Speaking to soldiers in Ft. Bliss, Texas last week, Fed Chairman Ben Bernanke said the Fed is “certainly falling short” of its goal of maximum employment.That may be the understatement of the year, according to Christina Romer, a U.C. Berkeley professor and former chair of President Obama’s Council of Economic Advisers.
“The Fed has a dual mandate … [and] right now it’s missing both those targets, especially the employment target by at least a factor of two,” Romer says.
“The Fed is absolutely failing terribly on the second target,” regarding employment.
At 9%, the unemployment rate is well above what anyone would call “full employment”. On its other mandate, price stability, the Fed is missing on the low end: it’s preferred inflation rate, core PCE, is up just 1.6% on a year-over-year basis vs. the Fed’s target of 2%.
Based on those metrics, Romer says the Fed’s current policies aren’t working and believes “it’s worth a try to do something bolder and more dramatic.”
Specifically, she is an advocate of the Fed targeting nominal GDP, which is the inflation rate plus real (inflation-adjusted) GDP. Nominal GDP is a technical term for the dollar value of everything produced in the economy and a proxy for our collective ability to service our debt.
“Adopting this target would mean that the Fed is making a commitment to keep nominal G.D.P. on a sensible path,” Romer writes in a recent NY Times op-ed. “It would work like this: The Fed would start from some normal year — like 2007 — and say that nominal G.D.P. should have grown at 4 1/2 per cent annually since then, and should keep growing at that pace. Because of the recession and the unusually low inflation in 2009 and 2010, nominal G.D.P. today is about 10 per cent below that path. Adopting nominal G.D.P. targeting commits the Fed to eliminating this gap.”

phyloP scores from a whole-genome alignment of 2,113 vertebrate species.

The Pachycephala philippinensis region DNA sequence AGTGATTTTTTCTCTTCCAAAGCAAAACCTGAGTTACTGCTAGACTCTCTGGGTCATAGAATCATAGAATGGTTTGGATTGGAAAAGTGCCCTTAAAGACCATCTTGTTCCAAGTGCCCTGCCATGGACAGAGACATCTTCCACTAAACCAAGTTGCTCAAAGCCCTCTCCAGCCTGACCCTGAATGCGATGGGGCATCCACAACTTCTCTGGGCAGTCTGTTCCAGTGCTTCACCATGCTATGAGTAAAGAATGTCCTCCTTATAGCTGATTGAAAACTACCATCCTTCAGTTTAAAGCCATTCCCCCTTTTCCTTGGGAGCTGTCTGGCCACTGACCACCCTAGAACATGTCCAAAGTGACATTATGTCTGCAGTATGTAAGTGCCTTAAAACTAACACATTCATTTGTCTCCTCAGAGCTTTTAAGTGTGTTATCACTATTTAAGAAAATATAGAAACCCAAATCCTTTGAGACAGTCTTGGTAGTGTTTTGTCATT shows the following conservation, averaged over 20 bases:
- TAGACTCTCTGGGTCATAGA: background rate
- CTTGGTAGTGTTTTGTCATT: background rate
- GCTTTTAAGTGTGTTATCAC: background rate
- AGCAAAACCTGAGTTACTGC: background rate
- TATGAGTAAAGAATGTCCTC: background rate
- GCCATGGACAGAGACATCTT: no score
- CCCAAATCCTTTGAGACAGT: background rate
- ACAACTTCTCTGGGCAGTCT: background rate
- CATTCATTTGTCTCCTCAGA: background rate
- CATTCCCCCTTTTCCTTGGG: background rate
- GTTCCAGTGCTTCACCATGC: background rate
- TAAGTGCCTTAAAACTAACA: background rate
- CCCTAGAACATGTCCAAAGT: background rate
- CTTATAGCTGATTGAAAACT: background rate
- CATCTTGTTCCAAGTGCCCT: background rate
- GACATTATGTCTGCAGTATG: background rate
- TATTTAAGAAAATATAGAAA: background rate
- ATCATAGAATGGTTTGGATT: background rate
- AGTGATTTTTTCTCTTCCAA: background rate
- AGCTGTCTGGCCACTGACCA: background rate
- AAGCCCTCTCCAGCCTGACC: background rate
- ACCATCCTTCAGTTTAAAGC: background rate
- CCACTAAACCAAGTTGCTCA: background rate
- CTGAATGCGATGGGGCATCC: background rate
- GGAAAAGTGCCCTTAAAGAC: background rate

In layman’s terms, adopting a nominal GDP target would commit the Fed to “taking very aggressive actions” to reignite growth and get America’s economy back to pre-crisis levels, Romer tells Henry and me in the accompanying video.
If the mere idea of nominal GDP targeting wasn’t enough to instill confidence in the economy, Romer says the Fed could “take other actions,” including “lots more quantitative easing” and jawboning to weaken the dollar. “If the currency were not quite as strong we’d be exporting more, something that’d be good for growth today,” she says, repeating a viewpoint expressed here previously.(See: Christina Romer: A Weaker Dollar Is Good For America)
Clearly, there are many observers who believe the Fed has already done way too much, including all the leading GOP Presidential candidates. The idea of the Fed doing more and overtly trying to weaken the dollar is heresy to anyone worried about inflation. (See: To Hell With What the Fed Says, “Inflation Is Already Here”: Mike Pento)
But Romer wholeheartedly disagrees with the hawks. “To my mind the real risk is the Fed doing too little,” she says. “I think they’re currently doing too little and worry they will continue doing too little.”
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